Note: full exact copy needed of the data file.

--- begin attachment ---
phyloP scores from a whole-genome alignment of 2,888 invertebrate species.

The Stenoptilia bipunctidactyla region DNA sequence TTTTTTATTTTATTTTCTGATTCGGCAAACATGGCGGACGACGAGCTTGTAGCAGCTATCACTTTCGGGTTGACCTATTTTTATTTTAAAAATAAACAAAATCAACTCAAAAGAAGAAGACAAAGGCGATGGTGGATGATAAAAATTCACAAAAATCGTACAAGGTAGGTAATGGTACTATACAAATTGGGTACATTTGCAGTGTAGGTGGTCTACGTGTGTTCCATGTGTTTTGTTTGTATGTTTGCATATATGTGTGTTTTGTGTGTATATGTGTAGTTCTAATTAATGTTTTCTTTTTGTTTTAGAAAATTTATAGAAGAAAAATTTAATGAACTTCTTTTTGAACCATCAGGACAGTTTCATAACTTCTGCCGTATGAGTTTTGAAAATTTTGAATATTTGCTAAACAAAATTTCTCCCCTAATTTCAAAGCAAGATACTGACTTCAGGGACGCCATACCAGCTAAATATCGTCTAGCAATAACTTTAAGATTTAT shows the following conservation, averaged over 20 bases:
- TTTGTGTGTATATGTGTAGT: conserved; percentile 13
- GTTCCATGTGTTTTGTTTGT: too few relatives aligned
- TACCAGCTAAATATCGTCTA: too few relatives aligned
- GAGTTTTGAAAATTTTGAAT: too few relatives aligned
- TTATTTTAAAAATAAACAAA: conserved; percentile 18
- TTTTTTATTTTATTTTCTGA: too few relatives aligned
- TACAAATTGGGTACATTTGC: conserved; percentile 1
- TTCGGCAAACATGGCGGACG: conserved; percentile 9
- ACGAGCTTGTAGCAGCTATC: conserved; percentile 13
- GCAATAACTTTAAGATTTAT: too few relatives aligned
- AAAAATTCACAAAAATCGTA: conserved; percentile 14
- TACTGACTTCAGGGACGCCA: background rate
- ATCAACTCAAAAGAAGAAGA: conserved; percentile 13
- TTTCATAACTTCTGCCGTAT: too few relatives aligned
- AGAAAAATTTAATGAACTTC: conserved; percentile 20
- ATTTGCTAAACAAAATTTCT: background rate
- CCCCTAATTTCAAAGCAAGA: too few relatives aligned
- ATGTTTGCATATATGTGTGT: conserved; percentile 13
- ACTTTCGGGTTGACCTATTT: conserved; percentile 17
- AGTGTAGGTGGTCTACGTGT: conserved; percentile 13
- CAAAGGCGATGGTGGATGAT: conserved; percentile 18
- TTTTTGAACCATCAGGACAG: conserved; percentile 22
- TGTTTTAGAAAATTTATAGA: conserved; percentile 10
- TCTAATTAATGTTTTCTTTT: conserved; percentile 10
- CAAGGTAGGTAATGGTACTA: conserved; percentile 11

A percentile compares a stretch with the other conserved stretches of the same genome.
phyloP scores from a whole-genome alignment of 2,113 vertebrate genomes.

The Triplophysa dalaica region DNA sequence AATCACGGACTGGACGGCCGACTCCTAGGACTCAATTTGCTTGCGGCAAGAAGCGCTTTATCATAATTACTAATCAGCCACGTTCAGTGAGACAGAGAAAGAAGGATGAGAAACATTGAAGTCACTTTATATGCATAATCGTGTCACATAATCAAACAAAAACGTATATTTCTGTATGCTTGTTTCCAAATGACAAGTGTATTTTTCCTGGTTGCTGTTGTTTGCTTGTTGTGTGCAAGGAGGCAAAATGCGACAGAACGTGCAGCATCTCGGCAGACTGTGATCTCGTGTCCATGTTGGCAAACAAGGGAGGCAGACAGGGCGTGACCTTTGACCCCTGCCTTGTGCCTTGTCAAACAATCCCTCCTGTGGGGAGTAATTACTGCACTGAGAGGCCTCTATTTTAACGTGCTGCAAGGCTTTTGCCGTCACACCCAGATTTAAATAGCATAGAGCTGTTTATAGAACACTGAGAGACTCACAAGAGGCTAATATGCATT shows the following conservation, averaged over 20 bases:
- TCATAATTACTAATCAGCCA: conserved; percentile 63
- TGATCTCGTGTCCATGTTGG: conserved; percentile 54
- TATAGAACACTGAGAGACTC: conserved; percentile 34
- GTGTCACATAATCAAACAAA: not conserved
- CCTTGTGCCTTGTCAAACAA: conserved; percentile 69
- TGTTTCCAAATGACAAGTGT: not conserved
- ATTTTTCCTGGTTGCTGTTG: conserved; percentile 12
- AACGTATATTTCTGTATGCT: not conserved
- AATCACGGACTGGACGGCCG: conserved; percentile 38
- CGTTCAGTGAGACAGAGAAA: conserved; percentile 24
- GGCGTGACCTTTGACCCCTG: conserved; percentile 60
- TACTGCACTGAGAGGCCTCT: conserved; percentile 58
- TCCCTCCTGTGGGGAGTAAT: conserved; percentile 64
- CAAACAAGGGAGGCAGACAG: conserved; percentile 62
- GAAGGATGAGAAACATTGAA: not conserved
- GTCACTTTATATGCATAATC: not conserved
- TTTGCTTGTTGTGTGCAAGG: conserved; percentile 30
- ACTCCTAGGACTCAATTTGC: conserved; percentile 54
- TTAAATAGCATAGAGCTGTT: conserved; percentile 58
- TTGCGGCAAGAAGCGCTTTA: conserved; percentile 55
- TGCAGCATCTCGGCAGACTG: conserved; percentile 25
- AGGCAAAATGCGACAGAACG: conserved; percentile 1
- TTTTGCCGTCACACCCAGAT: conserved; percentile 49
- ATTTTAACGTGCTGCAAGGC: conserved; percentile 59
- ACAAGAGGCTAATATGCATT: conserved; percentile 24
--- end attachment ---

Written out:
phyloP scores from a whole-genome alignment of 2,888 invertebrate species.

The Stenoptilia bipunctidactyla region DNA sequence TTTTTTATTTTATTTTCTGATTCGGCAAACATGGCGGACGACGAGCTTGTAGCAGCTATCACTTTCGGGTTGACCTATTTTTATTTTAAAAATAAACAAAATCAACTCAAAAGAAGAAGACAAAGGCGATGGTGGATGATAAAAATTCACAAAAATCGTACAAGGTAGGTAATGGTACTATACAAATTGGGTACATTTGCAGTGTAGGTGGTCTACGTGTGTTCCATGTGTTTTGTTTGTATGTTTGCATATATGTGTGTTTTGTGTGTATATGTGTAGTTCTAATTAATGTTTTCTTTTTGTTTTAGAAAATTTATAGAAGAAAAATTTAATGAACTTCTTTTTGAACCATCAGGACAGTTTCATAACTTCTGCCGTATGAGTTTTGAAAATTTTGAATATTTGCTAAACAAAATTTCTCCCCTAATTTCAAAGCAAGATACTGACTTCAGGGACGCCATACCAGCTAAATATCGTCTAGCAATAACTTTAAGATTTAT shows the following conservation, averaged over 20 bases:
- TTTGTGTGTATATGTGTAGT: conserved; percentile 13
- GTTCCATGTGTTTTGTTTGT: too few relatives aligned
- TACCAGCTAAATATCGTCTA: too few relatives aligned
- GAGTTTTGAAAATTTTGAAT: too few relatives aligned
- TTATTTTAAAAATAAACAAA: conserved; percentile 18
- TTTTTTATTTTATTTTCTGA: too few relatives aligned
- TACAAATTGGGTACATTTGC: conserved; percentile 1
- TTCGGCAAACATGGCGGACG: conserved; percentile 9
- ACGAGCTTGTAGCAGCTATC: conserved; percentile 13
- GCAATAACTTTAAGATTTAT: too few relatives aligned
- AAAAATTCACAAAAATCGTA: conserved; percentile 14
- TACTGACTTCAGGGACGCCA: background rate
- ATCAACTCAAAAGAAGAAGA: conserved; percentile 13
- TTTCATAACTTCTGCCGTAT: too few relatives aligned
- AGAAAAATTTAATGAACTTC: conserved; percentile 20
- ATTTGCTAAACAAAATTTCT: background rate
- CCCCTAATTTCAAAGCAAGA: too few relatives aligned
- ATGTTTGCATATATGTGTGT: conserved; percentile 13
- ACTTTCGGGTTGACCTATTT: conserved; percentile 17
- AGTGTAGGTGGTCTACGTGT: conserved; percentile 13
- CAAAGGCGATGGTGGATGAT: conserved; percentile 18
- TTTTTGAACCATCAGGACAG: conserved; percentile 22
- TGTTTTAGAAAATTTATAGA: conserved; percentile 10
- TCTAATTAATGTTTTCTTTT: conserved; percentile 10
- CAAGGTAGGTAATGGTACTA: conserved; percentile 11

A percentile compares a stretch with the other conserved stretches of the same genome.
phyloP scores from a whole-genome alignment of 2,113 vertebrate genomes.

The Triplophysa dalaica region DNA sequence AATCACGGACTGGACGGCCGACTCCTAGGACTCAATTTGCTTGCGGCAAGAAGCGCTTTATCATAATTACTAATCAGCCACGTTCAGTGAGACAGAGAAAGAAGGATGAGAAACATTGAAGTCACTTTATATGCATAATCGTGTCACATAATCAAACAAAAACGTATATTTCTGTATGCTTGTTTCCAAATGACAAGTGTATTTTTCCTGGTTGCTGTTGTTTGCTTGTTGTGTGCAAGGAGGCAAAATGCGACAGAACGTGCAGCATCTCGGCAGACTGTGATCTCGTGTCCATGTTGGCAAACAAGGGAGGCAGACAGGGCGTGACCTTTGACCCCTGCCTTGTGCCTTGTCAAACAATCCCTCCTGTGGGGAGTAATTACTGCACTGAGAGGCCTCTATTTTAACGTGCTGCAAGGCTTTTGCCGTCACACCCAGATTTAAATAGCATAGAGCTGTTTATAGAACACTGAGAGACTCACAAGAGGCTAATATGCATT shows the following conservation, averaged over 20 bases:
- TCATAATTACTAATCAGCCA: conserved; percentile 63
- TGATCTCGTGTCCATGTTGG: conserved; percentile 54
- TATAGAACACTGAGAGACTC: conserved; percentile 34
- GTGTCACATAATCAAACAAA: not conserved
- CCTTGTGCCTTGTCAAACAA: conserved; percentile 69
- TGTTTCCAAATGACAAGTGT: not conserved
- ATTTTTCCTGGTTGCTGTTG: conserved; percentile 12
- AACGTATATTTCTGTATGCT: not conserved
- AATCACGGACTGGACGGCCG: conserved; percentile 38
- CGTTCAGTGAGACAGAGAAA: conserved; percentile 24
- GGCGTGACCTTTGACCCCTG: conserved; percentile 60
- TACTGCACTGAGAGGCCTCT: conserved; percentile 58
- TCCCTCCTGTGGGGAGTAAT: conserved; percentile 64
- CAAACAAGGGAGGCAGACAG: conserved; percentile 62
- GAAGGATGAGAAACATTGAA: not conserved
- GTCACTTTATATGCATAATC: not conserved
- TTTGCTTGTTGTGTGCAAGG: conserved; percentile 30
- ACTCCTAGGACTCAATTTGC: conserved; percentile 54
- TTAAATAGCATAGAGCTGTT: conserved; percentile 58
- TTGCGGCAAGAAGCGCTTTA: conserved; percentile 55
- TGCAGCATCTCGGCAGACTG: conserved; percentile 25
- AGGCAAAATGCGACAGAACG: conserved; percentile 1
- TTTTGCCGTCACACCCAGAT: conserved; percentile 49
- ATTTTAACGTGCTGCAAGGC: conserved; percentile 59
- ACAAGAGGCTAATATGCATT: conserved; percentile 24